Socio-cultural And Economic Conditions Influencing Womens Status And Role In Family Planning Decision-making The Case Of Kotebe District (woreda28) Addis Ababa

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This thesis is an attempt to examine the possible socio-cultural and economicrnconditions influencing women's status and role in family planning decision-making withrnspecific reference to Kotebe District (Woreda 28), Addis Ababa.rnThe thesis discussed the theoretical issues and perspectives with regard tornpopulation growth as a population problem and the mechanisms of population controLrnA significant number of useful studies have been conducted which account forrnaggregate fertility trends or explain individual fertility behaviours with some degree ofrnpower. But here the most central issues are: Do the respective societies and theirrnindividual members articulate the population problem and its relationship torndevelopment in its aggregate form? Why do couples desire large families which renderrnthe notion of fertility regulation irrelevant to their lives? For those couples whornperceive the need to regulate their fertility, what are the subjective and economic costsrnof adopting contraceptive technology?rnIt can be firmly asserted that the weakness of fertility research to date is notrnone of the poor theoretical formulation, but its failure to place fel1ility within its localrnsocio-cultural and economic context. Here it should be noted that couples behavernrationally within their respective socio-cultural and economic context~ and theirrnperceptions which are functions of the respective circumstances might be ditlerentrnfrom those of policy makers or scientists in a laboratory or library. In other words,rnhigh fel1ility persists in much of the world not because parents are foolish but becausernthey are not disadvantaged by large families.rnThe primary goal of this research was to examine the status and role of womenrnin family planning decision-making. The available literature on this topic has beenrnidentified and, to some extent, established four possible loci for this mechanisms (a)rnthe change in the fertility belief system, which lowers the society's optimal family sizernin recognition of such factors as decreased mOl1ality or decreased child utility. (b) Arndownward shift in the actual and perceived economic value of children to their parents,rnwith respect to their perceived socio-emotional value, resulting in lower desired familyrnsize. ( c) A cognitive shift in the direction of increased rationality and sense of personalrncontrol over the environment, making family planning decision and implementationrnpossible. (a) An increase in couple communication 011 fel1ility matters, which makesrnachieving fertility goals more efficient and etlective. This thesis assumed that all fourrnapproaches above mentioned are valid to some extent. They are woven into arnhypothesized three stage fertility decision models which were developed by Christinern(1985). Today pure disciplinary models are somewhat rare. Social, cultural, economic,rnpsychological and other variables are pm1s of the more successfitl models, inrnrecognition of the complexities and subtleties of the issue. In ShOI1, economic, social,rncultural and psychological factors interact on feI1ility. Economic circumstances affectrnthe value orientations of the socializing generation, set constraints on family buildingrnpatterns, and open or close possibilities for cultural diffusion Educational levels of therncohorts, their mentality, and their economic planning effect fertility decisions.rnThe central theme of this study was that the status of women and their role inrncommunity and family decision-making, including the timing and numbering of bil1hsrnand choice of contraception, have an important bearing on improving the standard ofrnliving, the success of family planning and a long term reduction in the fel1ility level of arncoulltry.rn, ,rn/IrnFUl1hermore, the research sought answers to the fiJllowing more specificrnquestions in line with Christine's (1985) fel1ility decision-making model These werern(1) To what extent are women's fel1ility goals motivators of their behaviour, and tornwhat extent are they mere reflections of circumstances? (2) Is the fel1ility decisionrnprocess like that of other family decision processes, or in what ways does it differ? (3)rnTo what extent is the fel1ility decision process an active one, that is, to what extent arernfertility decisions made versus simply being left up to fate? (4) What is the extent of arnwoman's participation in and control of the family decision-making process, and doesrnthis extend to decisions about her own fertility? (5) What gives women the ability tornassert their individual fertility goals, especially in the face of a hostile familyrnenvironment? (6) What factors constrain women's involvement in f~1I11ily planningrndecision-making and how can we challenge these constraints?rnThe present study assumed that women's control over their own fertilityrndecision process depends substantially upon attributes which they possess which givernthem prestige in the eye of the family and the community, as well as upon thernresources which they control which are the basis of their present and future securityrnResource and attributes are both material and non-material ownership of land orrnimplements of production, the skills to use those implements, influential kin ties,rnaffiliation with one's spouse, and the satisfaction of social norms for childbearing,rnamong many others. These all may function to grant women power in the familyrndecision-making process in general and in the n1mily planning decision-making processrnin particular. However, hereTt should be noted that the socio-econolnic conditions byrnti1emselves cannot explain women's fel1ility behaviour. In our local social and culturalrncontext, women's fertility behaviour is greatly influenced by the socio-cultural valuesrnattached to childbearing. Moreover, the persistent traditional negative attitudesrntowards a 'barren' woman is one of the socio-cultural imperatives influencing women'srninvolvement in family planning programmes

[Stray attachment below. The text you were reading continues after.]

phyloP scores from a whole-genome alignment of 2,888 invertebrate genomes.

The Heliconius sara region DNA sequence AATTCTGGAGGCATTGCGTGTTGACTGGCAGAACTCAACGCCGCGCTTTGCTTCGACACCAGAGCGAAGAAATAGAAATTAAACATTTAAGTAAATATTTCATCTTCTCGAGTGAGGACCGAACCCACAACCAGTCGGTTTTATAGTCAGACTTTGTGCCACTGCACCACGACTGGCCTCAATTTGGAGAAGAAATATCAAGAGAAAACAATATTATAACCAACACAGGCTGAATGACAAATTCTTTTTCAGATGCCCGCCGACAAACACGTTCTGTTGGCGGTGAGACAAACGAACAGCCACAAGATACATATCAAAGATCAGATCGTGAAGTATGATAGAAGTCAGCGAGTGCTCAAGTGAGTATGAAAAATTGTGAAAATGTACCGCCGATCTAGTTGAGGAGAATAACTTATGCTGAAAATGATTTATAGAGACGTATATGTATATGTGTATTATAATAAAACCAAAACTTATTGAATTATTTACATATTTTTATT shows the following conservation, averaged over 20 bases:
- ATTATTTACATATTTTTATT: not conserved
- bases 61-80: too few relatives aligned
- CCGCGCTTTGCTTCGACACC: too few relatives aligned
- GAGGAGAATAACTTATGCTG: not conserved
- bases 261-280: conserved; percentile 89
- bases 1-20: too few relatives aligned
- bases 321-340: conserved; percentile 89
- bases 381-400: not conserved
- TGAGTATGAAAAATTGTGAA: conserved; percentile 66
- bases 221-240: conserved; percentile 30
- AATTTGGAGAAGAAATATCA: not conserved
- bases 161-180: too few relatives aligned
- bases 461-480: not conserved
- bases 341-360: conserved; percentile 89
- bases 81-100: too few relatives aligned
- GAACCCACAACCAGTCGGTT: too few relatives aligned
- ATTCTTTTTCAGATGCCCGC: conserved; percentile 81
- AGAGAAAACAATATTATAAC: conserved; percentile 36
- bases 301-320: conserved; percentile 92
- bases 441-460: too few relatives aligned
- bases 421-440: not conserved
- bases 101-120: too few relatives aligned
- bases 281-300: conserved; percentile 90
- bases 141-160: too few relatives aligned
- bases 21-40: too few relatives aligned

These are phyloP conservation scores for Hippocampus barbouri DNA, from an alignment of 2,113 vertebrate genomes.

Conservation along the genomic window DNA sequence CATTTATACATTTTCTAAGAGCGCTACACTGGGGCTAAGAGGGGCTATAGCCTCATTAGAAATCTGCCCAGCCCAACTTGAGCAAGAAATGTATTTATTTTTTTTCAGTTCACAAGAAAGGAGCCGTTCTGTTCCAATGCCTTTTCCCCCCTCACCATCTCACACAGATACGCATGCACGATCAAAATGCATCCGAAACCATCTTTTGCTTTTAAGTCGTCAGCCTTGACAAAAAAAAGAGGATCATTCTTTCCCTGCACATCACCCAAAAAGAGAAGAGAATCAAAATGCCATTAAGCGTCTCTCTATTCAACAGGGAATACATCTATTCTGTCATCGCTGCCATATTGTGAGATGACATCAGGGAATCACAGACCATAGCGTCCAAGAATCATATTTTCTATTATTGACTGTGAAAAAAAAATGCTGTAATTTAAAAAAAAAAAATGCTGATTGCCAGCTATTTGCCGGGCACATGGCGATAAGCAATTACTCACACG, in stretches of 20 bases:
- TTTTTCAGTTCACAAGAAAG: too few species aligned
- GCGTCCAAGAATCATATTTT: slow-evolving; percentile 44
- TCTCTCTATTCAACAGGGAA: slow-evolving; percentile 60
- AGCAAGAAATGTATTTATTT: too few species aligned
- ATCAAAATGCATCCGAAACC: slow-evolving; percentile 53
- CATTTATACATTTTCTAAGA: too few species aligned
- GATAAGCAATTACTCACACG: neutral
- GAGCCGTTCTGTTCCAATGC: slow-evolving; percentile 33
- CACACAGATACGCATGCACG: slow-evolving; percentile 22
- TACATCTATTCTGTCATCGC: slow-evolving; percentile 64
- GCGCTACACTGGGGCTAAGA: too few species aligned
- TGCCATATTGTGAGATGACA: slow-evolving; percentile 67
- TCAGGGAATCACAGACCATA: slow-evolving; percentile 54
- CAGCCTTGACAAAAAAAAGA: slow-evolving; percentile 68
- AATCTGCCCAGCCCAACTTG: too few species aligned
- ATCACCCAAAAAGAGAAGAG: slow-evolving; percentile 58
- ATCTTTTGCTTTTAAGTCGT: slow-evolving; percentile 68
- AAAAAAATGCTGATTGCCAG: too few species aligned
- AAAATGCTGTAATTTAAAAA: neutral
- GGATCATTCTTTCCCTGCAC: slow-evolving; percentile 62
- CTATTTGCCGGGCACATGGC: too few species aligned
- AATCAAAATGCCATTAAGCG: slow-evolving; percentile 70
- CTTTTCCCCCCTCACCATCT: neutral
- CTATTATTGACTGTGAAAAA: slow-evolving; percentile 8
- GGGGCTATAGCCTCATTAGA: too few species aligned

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Socio-cultural And Economic Conditions Influencing Womens Status And Role In Family Planning Decision-making The Case Of Kotebe District (woreda28) Addis Ababa